Playing into the stereotype of what conservatives think liberals are interested in, CNN reporter Stephanie Elam introduced a new study on pot by calling the drug "our friend marijuana." Elam, the guest business reporter on Tuesday’s "American Morning," discussed a report from the Marijuana Policy Project [MPP]. The pro-legalization group claims that pot is the most valuable cash crop in the United States, far exceeding corn, wheat, and other products. This information seemed to animate Elam and guest host John Roberts:
John Roberts: "Corn and soybeans have nothing on America's largest cash crop, and get this: you can't even buy it at your grocery store. Twenty-four minutes after the hour, Stephanie Elam is minding your business this morning. Morning to you."
Stephanie Elam: "Good morning. I wonder how many people are tuning in now."
ABC's Laura Marquez displayed last night how the media just don't get religion.
Introducing her story on a rift in the Episcopal Church as conservative parishes in Northern Virginia voted to leave the American branch of the Anglican Communion for greener theological pastures, Marquez blamed conservatives for troubling the church's still waters.
"Members of Virginia's Truro Church may have been singing the words "The Church's One Foundation," but the action they took today rocked that foundation to its core."
In other words, conservative, orthodox Episcopalians are the bad guys, prompting a "secession" as Marquez called it, from the Episcopal Church. But that just shows Marquez's confusion as to the church's true foundation.
"Put down the candles and step slowly away from the menorah." Reading her pay-per-view New York Times column of today, that's what I felt like shouting at Jennifer Michael Hecht. Hecht manages to turn the Festival of Light into a celebration of the rejection of traditional Judaism - and an odd bow in the direction of colonialism and cultural imperialism.
Hanukkah celebrates "a revolution against assimilation and the suppression of Jewish religion." Syrian-Greeks had colonialized Israel, overturned the Temple, and turned Jews away from their religion. A small band of faithful Jews defeated the Greek army, drove them from the Israel, reclaimed the Holy Temple in Jerusalem and rededicated it to the service of God.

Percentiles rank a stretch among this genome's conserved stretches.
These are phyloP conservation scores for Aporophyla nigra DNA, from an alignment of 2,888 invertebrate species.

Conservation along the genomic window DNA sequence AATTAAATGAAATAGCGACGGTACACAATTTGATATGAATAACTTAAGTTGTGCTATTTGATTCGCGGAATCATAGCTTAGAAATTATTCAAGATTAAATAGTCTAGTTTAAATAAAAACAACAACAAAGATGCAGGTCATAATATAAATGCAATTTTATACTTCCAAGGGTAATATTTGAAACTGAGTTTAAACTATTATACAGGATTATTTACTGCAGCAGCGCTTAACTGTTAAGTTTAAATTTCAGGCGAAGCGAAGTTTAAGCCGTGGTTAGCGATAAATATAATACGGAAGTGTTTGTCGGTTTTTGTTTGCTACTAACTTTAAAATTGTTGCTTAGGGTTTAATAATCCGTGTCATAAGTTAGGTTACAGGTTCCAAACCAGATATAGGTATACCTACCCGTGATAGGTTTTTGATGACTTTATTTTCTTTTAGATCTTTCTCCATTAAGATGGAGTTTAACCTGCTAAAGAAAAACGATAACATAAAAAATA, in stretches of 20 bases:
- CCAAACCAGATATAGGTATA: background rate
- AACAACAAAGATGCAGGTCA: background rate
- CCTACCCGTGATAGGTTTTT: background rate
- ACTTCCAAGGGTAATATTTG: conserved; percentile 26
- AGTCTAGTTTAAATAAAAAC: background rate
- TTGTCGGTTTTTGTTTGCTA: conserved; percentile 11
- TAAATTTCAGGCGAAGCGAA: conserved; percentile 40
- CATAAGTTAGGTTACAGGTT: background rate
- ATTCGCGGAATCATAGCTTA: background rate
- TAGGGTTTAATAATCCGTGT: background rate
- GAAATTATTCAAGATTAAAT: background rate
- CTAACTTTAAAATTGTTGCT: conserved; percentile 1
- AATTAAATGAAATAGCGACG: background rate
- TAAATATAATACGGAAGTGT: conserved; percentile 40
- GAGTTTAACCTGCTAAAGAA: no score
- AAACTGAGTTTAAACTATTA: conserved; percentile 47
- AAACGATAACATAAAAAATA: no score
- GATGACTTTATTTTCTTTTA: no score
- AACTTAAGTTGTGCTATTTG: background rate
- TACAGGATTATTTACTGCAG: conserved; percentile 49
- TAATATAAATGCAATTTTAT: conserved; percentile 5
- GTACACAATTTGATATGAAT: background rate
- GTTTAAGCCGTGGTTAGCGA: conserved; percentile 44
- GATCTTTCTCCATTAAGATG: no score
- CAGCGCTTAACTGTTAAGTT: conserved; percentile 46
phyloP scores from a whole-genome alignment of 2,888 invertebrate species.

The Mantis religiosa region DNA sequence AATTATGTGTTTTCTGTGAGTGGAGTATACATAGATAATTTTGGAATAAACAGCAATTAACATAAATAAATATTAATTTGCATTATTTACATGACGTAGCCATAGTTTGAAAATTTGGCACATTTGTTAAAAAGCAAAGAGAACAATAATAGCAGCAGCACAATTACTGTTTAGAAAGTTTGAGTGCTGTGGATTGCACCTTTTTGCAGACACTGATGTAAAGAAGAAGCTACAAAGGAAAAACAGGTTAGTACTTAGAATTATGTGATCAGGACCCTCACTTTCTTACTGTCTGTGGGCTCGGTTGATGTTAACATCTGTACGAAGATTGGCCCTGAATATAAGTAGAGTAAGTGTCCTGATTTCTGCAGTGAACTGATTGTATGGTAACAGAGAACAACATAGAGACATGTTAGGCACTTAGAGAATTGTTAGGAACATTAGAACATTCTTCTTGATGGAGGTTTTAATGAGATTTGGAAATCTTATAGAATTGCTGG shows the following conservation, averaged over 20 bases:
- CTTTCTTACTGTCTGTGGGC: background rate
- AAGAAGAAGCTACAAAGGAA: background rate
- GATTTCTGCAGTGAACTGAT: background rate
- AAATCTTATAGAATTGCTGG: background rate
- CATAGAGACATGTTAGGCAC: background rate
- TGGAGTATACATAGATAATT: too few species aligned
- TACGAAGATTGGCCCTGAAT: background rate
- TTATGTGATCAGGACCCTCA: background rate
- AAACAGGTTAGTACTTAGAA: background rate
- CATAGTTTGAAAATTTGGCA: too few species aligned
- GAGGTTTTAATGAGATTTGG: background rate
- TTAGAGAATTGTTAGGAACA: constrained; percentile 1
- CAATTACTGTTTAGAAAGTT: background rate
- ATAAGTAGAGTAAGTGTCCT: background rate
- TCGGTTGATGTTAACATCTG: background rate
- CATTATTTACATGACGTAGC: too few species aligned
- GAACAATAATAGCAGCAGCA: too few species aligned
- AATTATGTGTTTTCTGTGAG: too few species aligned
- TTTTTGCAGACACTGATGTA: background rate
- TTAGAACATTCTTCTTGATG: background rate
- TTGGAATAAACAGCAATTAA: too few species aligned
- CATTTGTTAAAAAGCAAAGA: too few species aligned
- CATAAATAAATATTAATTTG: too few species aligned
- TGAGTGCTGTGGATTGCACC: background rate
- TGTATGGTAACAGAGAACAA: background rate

According to Hecht, that was . . .a bad thing. In her view, "progressive, modern Jews" should actually consider the Syrian-Greeks the heroes of the story, and those who fought against them to restore traditional Judaism the villians.
Editor and Publisher seems hardly able to hold back their excitement over the possibility that someone has found proof of the existence of the mysterious "Captain Jamil Hussein" who the Associated Press claimed as a source for the supposed burning of 6 Sunni Iraqis in retaliation for the depredations of that sect on their Shi'ite neighbors.
Why isn't Charles Johnson of Little Green Footballs, who first broke the "fauxtography" scandal out of Lebanon, among Time's "digital democracy" change agents?
After looking at the weak collection of candidates available to vote for as Time's Person of the Year last week (based on what they did in 2006, which wasn't much), I wrote:
Perhaps YouTube, online forums, blogs, vlogs, podcasts, and online media should be the Thing of the Year: The Shadow Media. Of course, Time would be writing about its own likely eventual demise, but it would fit.
That's essentially what Time has done in its mostly (in my opinion) good decision to name "You" as Person of the Year:
..... for seizing the reins of the global media, for founding and framing the new digital democracy, for working for nothing and beating the pros at their own game, TIME's Person of the Year for 2006 is you.
Time named as "You" everyone trying to influence the world just a bit from their keyboard. That would include, to a miniscule degree, yours truly, and, again of course, many people who are reading this post.
Oh-so-predictably, two of the three "hard-news" members of the magazine's "15 citizens of the digital democracy" are influencers from the left side; none are from the right -- sorry, libs, a milblogger is not presumptively "conservative" (direct links may not work unless you have already visited Time's web site):
The MRC's new Culture and Media Institute has already drawn national press attention by making a Christmas list -- not your everyday Christmas list, mind you, but a list of who's been naughty in denying Christmas in the public square, and who's nice in upholding traditions. The list of "Santa's Helpers" and "Grinches" is here. CMI's Kristen Fyfe explained:
It seems almost ridiculous that acknowledging Christmas should be controversial. In a country where 96% of the citizens celebrate it, why do so many feel like Christmas is under attack? An online poll done by the Chicago Tribune last week showed that 68% of respondents think there is a war on Christmas. Why?
Today is the beginning of Hanukkah, so can't let this one pass just in case you missed it...